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The Long-Term Advantages Of Chapter 13 Bankruptcy

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People that are considering filing bankruptcy often first think of filing Chapter 7. A Chapter 7 bankruptcy will discharge most, if not all, of your debt and allow you a fresh start with a clean financial slate. Those that do not pass the Chapter 7 means test, or that otherwise do not qualify, may have to file under Chapter 13. If you are in this position, it is easy to become discouraged, but you should not. There are many long-term advantages of Chapter 13 bankruptcy, and they are listed below.

You Only Pay What You Can Afford

During the bankruptcy process, a bankruptcy trustee will create a repayment plan in which you will repay the majority of your debts. You will have to make a payment every month to the trustee, and they will distribute it to your creditors. While it is easy to see these payments as a burden, they are not. You will only have to pay what you can afford and sometimes, payments can even be deferred until you are better able to afford them.

Debt is Still Discharged

The debt repayment plan is a major component of Chapter 13 bankruptcy, but that does not mean you will have to repay your debt entirely. You likely will not have to pay 100 percent of your debt and even if you can afford to repay it entirely, interest will not accrue on that debt. You will only have to repay the balance that was on the debt at the time of filing.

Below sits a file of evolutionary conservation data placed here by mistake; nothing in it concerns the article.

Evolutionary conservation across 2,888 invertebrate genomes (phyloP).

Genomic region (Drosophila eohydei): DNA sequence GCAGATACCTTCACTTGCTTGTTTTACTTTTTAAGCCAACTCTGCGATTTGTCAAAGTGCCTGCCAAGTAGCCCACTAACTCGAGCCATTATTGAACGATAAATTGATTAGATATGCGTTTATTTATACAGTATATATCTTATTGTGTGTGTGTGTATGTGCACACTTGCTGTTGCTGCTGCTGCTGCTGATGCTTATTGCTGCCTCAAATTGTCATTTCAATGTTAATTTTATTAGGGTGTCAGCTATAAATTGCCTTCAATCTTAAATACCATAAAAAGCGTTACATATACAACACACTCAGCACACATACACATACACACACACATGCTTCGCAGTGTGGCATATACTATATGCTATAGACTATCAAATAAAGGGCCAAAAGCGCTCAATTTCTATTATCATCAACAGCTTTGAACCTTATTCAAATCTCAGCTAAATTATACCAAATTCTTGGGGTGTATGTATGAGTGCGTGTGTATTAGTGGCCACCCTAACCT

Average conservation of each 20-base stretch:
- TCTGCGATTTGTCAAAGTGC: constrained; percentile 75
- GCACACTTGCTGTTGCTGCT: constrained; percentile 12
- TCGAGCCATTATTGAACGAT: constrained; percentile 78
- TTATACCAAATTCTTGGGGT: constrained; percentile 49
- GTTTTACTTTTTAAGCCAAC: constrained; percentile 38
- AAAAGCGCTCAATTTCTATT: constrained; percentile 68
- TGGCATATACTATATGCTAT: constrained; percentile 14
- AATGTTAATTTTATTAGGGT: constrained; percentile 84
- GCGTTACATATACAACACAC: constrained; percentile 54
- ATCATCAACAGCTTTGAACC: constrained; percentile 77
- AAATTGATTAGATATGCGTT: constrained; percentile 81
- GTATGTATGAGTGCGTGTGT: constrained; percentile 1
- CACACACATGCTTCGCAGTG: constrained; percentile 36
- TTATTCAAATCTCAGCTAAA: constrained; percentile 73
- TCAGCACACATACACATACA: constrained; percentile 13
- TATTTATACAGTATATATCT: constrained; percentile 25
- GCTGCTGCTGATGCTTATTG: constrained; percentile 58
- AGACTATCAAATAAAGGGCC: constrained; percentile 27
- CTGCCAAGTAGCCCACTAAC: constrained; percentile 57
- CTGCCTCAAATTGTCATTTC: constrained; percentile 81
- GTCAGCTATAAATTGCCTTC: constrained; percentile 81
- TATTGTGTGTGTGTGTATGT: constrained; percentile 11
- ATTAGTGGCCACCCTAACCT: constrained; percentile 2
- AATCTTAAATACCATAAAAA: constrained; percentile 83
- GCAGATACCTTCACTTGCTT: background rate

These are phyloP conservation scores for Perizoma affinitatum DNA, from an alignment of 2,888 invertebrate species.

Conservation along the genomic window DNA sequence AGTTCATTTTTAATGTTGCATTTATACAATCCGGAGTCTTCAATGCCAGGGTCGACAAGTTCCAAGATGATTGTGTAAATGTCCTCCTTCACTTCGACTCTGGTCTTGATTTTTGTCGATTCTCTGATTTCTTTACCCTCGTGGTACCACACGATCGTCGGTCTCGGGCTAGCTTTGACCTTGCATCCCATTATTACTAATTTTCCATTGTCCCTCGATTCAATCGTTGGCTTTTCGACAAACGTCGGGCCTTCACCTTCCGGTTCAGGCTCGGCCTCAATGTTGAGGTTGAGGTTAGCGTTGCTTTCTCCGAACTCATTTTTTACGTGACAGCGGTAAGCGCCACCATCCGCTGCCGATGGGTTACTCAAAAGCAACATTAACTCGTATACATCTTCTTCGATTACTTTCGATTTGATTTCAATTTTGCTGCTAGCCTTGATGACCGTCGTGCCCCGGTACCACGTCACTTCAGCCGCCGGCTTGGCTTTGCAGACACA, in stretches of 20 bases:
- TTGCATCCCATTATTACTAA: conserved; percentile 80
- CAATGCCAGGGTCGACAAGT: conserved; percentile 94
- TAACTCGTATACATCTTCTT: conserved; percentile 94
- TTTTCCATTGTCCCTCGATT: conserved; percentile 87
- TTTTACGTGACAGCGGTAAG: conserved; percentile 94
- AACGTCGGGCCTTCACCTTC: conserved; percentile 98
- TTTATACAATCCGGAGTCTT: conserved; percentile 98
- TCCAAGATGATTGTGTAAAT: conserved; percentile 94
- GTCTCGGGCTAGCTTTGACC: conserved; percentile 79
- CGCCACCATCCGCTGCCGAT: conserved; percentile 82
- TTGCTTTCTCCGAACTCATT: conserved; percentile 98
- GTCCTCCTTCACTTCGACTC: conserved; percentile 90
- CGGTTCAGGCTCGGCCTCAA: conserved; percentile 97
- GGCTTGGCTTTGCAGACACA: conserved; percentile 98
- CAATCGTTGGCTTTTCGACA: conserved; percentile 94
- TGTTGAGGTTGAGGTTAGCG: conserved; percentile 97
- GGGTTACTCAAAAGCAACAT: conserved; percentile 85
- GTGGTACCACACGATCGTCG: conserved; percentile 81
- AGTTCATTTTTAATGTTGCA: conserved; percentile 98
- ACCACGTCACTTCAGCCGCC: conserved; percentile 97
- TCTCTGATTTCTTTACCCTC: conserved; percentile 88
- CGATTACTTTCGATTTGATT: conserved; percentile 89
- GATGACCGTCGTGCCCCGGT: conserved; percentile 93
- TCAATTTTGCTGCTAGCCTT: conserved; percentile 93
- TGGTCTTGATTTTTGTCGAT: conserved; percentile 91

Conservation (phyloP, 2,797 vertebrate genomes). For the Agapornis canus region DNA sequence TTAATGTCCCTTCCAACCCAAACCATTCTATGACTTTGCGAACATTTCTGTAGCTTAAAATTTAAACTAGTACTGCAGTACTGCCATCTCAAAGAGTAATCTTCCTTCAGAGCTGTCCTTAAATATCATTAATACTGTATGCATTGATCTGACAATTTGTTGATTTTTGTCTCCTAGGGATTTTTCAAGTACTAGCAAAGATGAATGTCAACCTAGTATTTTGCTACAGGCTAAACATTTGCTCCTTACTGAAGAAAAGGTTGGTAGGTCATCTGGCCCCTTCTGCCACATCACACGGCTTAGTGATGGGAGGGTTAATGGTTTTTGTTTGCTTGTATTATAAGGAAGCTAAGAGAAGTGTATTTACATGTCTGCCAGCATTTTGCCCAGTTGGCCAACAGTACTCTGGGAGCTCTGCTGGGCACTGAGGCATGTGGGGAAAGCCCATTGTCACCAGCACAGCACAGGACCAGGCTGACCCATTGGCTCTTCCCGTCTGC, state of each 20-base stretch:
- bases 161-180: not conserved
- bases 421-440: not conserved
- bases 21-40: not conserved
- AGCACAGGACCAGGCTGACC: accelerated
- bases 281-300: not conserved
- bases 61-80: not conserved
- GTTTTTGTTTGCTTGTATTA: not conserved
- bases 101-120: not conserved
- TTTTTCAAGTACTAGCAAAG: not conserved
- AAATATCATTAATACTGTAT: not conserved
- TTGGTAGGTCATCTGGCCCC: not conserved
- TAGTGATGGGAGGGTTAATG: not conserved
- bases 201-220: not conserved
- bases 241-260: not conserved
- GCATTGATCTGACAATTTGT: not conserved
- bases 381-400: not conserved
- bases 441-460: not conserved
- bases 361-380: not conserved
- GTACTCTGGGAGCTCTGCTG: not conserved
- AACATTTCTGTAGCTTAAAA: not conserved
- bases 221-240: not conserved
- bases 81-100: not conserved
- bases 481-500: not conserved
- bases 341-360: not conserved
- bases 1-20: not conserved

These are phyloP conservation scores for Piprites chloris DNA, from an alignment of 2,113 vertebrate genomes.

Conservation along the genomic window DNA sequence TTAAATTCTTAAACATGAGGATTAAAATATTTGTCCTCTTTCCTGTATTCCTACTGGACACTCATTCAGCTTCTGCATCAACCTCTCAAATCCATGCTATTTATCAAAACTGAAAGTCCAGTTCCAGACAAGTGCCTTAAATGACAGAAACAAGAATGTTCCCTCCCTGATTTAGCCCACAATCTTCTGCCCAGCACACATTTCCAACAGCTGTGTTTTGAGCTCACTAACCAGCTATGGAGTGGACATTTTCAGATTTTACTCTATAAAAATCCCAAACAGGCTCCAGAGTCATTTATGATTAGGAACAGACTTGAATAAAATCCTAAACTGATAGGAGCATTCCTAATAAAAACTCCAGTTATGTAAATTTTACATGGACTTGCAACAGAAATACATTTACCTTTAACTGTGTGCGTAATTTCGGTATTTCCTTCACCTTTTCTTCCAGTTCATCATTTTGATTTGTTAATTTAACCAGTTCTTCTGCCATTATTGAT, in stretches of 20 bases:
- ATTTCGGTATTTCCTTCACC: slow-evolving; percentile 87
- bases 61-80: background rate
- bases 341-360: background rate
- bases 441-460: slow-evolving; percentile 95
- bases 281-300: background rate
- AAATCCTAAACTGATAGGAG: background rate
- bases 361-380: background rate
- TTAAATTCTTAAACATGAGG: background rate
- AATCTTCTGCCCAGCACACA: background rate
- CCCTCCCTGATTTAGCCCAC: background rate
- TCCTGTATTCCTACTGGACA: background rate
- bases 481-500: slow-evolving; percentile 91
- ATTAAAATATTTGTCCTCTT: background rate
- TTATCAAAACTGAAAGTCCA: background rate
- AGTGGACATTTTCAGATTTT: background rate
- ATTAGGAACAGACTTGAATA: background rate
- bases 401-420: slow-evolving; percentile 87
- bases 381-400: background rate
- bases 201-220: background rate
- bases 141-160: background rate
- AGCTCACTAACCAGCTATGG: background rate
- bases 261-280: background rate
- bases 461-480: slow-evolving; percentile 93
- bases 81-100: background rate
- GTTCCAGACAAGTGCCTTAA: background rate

You Can Save Your Home

Many people file Chapter 13 bankruptcy instead of Chapter 7 because it gives them a better chance of saving their home. If you are behind on your mortgage payments, these can be included in the repayment plan and you can repay the arrears within three to five years. However, to save your home, you must file bankruptcy before the foreclosure sale date to take advantage of this benefit.

Remove Other Mortgages

It is not uncommon for people to have a second or third mortgage on their home when they file Chapter 13 bankruptcy. After all, they have fallen into financial hardship and sometimes, an additional mortgage loan can help get them out of trouble. Through a Chapter 13 bankruptcy, these second mortgages can be removed. This is a process called lien stripping.

To qualify for lien stripping, the value of your home must be equal to or less than the amount you owed on the first mortgage on the day you filed bankruptcy. If the court approves the lien stripping, the additional mortgages are not included in your repayment plan and the debt will be discharged once the case is final.

Our Bankruptcy Lawyer in Orlando Can Help You Through the Process

If you have fallen into financial hardship, our Orlando bankruptcy lawyer at Anderson & Ferrin, P.A. can advise on which type is right for you, and help you throughout the entire process. Call us today at 407-412-7041 or fill out our online form to schedule a free consultation.

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